Hi I’m Eric Conner senior instructor at New York Film Academy. And this episode’s gonna be a little shorter but our subject’s Hollywood career has been long spanning almost 50 years. A man who puts the multi in multi-hyphenate producer actor writer director Mario Van Peebles.

I have never met two actors who speak the same language but knowing that is going to help you immensely as a filmmaker and being a great filmmaker I think has helped me as an actor.

He directed the groundbreaking drama New Jack City played Malcolm X in Ali battled a great white shark in Jaws 4. Spoiler alert, he lost. He’s appeared in Bloodline Z Nation and over 100 films and TV shows dating back to one of his first roles as a kid in the not at all kid friendly Sweet Sweetback’s Baadasssss Song. Man try to say that 10 times fast. The movie was directed by his dad the legendary Godfather of blaxploitation Melvin Van Peebles. Mario Van Peebles spoke at NYFA after a screening of his 2018 independent film. Armed. Joined by a few members of this production team. Justin Nesbitt. Edward Beckford. And NYFA instructor Kimberly Ogletree. Mr. Van Peebles detailed how when you’re making a low budget movie you have to go all in.

The way I pulled it off. We pulled it off as an independent flick was to very strategically reverse engineer into what we had access to. So if I have a crib in Big Bear guess what it’s gonna be in big bear. You know I’ve got a nice crib in the hood. Guess what. We gonna be in the hood. You know so I would use my neighbors houses if you had a last name like Van Peebles or even looked like you knew a Van Peebles. I’ll be calling you up quite honestly as a filmmaker. One of my buddies who’s always broke says that he loves poor people because poor people have nothing to give but themselves. And as an independent filmmaker you basically have nothing to give but yourself. You know you can’t give them a lot of money so you need to have people skills you need to work with a great team and you need to make people feel at home and you need to listen to some crappy ideas and some great ideas and sometimes some of the best ideas came from her or him or him. And I just pretend they’re mine later. It’s really a collaborative effort.

And equipment from here.

And equipment from here. So so basically one I was passionate about the subject two. I felt it was something that was in striking distance that I could do independently and self fund it and I felt like it was a movie that we could make and put a lot up on the screen. And it was a movie that we could say something with you know I’m a crazy guy I’ll go out and do it I put my money where my mouth is and when you all see me drive out here tonight you will see me in a little crappy hybrid car. You will probably think oh wow Mario that’s cool Mario drove his second car. No that’s my only car. Now why do I drive that car. Cause people scratch it. I don’t get pissed off. I put all my money into film. I’m not a materialistic cat. I have minimal bling. I make movies I care about and we work with people we like it’s like they’re are three rules in life for me love what you do which I do love and enjoy the people you do it with which for sure I do and love what you say with your work. And if you get those three things to line up you’re rich no matter what your check is. But you know what the thing is. Everybody becomes family real quick and you guys became family too I mean. Truth be told we were posted up in my crib and we had the office downstairs and it was just like a family affair man. You know it takes a village to raise a child. It takes a village to make a movie.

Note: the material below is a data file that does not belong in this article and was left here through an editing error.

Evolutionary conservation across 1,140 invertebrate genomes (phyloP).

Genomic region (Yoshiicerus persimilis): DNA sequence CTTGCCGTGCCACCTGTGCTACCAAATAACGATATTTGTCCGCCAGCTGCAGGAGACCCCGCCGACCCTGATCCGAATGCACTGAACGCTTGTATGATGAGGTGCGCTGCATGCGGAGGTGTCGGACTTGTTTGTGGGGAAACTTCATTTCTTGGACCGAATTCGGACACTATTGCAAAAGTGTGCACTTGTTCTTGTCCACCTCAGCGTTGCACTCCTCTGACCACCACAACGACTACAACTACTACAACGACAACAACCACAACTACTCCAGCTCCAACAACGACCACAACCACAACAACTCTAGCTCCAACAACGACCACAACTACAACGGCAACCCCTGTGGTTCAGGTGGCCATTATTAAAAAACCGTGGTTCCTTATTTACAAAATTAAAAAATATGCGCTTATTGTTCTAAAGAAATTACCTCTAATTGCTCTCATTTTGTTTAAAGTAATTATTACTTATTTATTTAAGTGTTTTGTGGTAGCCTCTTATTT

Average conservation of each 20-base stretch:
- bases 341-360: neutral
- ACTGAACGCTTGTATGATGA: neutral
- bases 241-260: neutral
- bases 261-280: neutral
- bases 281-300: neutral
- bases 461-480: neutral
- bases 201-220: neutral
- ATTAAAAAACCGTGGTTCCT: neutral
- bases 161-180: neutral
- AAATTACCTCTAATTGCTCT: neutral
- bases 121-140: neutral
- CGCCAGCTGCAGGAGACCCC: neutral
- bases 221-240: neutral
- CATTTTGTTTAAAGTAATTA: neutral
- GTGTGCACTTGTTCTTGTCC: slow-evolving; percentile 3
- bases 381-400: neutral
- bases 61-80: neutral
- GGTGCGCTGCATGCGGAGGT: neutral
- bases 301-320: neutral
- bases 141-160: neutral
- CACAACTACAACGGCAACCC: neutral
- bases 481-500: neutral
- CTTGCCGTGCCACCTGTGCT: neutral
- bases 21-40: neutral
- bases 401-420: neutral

We often talk about this in class at New York Film Academy. When you’re making a low budget film or a no budget film you work with what you have and you make sure what you have works and works well. You don’t settle. His producer Justin Nesbitt explained how Mr. Van Peeples pushed everyone to do their best regardless of or really because of their limitations.

I think this is the most intricate piece I’ve ever produced so the challenge was the time and you know Mario from production to post just he brings the best out of you because he’s gonna push he’s gonna push you like a good basketball coach. So the challenge for me was I’m not used to working with a director that’s so he. Every from a to z but he also takes ideas. But even in the post the music if it wasn’t good enough he’d push the composer. He’d push me to get better music find it and you know in my line of work with low budget like get it in get it out. And I think Mario had said something to me. He said You can either do it quick and what’s the saying quick and dirty.